A positive sign

Reuters reports on the Iraqi local elections:

Iraqis held their most peaceful election since the fall of Saddam Hussein, voting for provincial councils without a single major attack reported anywhere in the country.

Amazing, considering past elections.

There was something of a holiday atmosphere in many parts of the country. In normally traffic-choked Baghdad, children took advantage of a ban on cars to play soccer in the streets.

“How can we not vote? All of us here have always complained about being oppressed and not having a leader who represented us. Now is our chance,” said Basra voter Abdul Hussein Nuri.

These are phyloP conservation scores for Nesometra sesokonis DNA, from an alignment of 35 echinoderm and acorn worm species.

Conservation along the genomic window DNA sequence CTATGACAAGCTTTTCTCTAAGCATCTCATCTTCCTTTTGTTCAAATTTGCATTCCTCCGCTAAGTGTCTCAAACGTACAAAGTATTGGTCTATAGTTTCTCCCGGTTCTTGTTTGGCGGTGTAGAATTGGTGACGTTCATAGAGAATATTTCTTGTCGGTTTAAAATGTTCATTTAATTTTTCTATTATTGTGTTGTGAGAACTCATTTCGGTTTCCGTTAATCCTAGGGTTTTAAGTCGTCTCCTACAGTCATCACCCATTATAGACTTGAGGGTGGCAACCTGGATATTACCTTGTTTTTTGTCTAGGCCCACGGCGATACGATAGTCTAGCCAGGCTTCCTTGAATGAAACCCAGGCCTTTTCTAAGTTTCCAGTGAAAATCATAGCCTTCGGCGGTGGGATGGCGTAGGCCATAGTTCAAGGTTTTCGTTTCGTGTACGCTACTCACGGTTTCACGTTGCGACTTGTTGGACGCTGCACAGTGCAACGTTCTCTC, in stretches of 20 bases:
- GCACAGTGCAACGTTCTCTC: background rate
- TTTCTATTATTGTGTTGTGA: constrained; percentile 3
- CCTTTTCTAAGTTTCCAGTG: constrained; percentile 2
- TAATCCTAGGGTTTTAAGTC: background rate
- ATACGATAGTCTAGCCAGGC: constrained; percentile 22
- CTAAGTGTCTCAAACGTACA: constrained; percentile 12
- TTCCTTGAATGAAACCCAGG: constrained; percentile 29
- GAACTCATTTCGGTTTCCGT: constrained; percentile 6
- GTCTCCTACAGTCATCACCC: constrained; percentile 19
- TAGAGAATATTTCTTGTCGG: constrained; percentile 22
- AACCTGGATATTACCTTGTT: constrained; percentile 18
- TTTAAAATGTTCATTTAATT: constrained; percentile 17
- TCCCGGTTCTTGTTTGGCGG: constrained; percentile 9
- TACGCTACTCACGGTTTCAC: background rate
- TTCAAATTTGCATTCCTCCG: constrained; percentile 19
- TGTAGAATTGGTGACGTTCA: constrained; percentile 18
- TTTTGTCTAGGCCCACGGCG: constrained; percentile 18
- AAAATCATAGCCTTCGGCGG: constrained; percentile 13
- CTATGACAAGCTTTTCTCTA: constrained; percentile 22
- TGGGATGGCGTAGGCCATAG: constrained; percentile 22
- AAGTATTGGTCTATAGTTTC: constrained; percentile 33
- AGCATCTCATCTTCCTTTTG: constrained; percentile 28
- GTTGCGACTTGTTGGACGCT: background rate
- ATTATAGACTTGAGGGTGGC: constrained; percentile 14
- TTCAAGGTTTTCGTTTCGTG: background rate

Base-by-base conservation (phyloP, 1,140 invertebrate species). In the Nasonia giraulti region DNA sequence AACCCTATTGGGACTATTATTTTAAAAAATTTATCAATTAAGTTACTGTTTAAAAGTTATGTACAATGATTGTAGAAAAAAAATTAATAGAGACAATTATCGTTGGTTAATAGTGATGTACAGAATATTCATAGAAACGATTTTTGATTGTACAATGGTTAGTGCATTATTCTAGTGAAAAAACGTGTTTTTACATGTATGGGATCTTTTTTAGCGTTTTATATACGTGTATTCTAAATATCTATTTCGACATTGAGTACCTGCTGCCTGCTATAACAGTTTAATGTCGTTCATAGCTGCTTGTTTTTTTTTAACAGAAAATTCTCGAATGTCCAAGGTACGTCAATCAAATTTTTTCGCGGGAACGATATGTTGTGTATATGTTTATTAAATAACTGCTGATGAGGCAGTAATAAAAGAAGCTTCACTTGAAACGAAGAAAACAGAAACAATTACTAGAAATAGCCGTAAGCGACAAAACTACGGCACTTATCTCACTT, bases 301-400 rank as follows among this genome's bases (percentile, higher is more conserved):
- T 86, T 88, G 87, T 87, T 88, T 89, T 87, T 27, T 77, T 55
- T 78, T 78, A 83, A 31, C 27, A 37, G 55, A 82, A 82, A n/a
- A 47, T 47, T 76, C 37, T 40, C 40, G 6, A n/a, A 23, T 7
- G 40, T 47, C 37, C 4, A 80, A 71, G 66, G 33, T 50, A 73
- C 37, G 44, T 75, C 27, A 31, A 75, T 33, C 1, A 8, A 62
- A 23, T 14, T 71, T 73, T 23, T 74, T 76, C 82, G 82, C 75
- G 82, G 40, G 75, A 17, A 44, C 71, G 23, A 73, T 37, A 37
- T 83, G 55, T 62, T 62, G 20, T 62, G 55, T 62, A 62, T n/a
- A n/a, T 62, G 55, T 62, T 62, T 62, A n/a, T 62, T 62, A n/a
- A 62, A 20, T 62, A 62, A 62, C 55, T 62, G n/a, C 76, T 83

Also great. Of course it is still not like local body elections in NZ:

In addition, five candidates were assassinated in the run-up to Saturday’s election – three just two days before the vote.

But more positively:

Around 14,400 candidates competed for 440 council seats after exuberant campaigning. Brightly coloured campaign posters cover the blast walls that divide Iraqi neighbourhoods.

Around 30 candidates per seat – spoilt for choice.

The death toll in Iraq has been horrendous, and for so long it looked like the withdrawal of coalition forces would lead to disaster and a failed state. It is encouraging that things are looking better – something everyone should be happy about.

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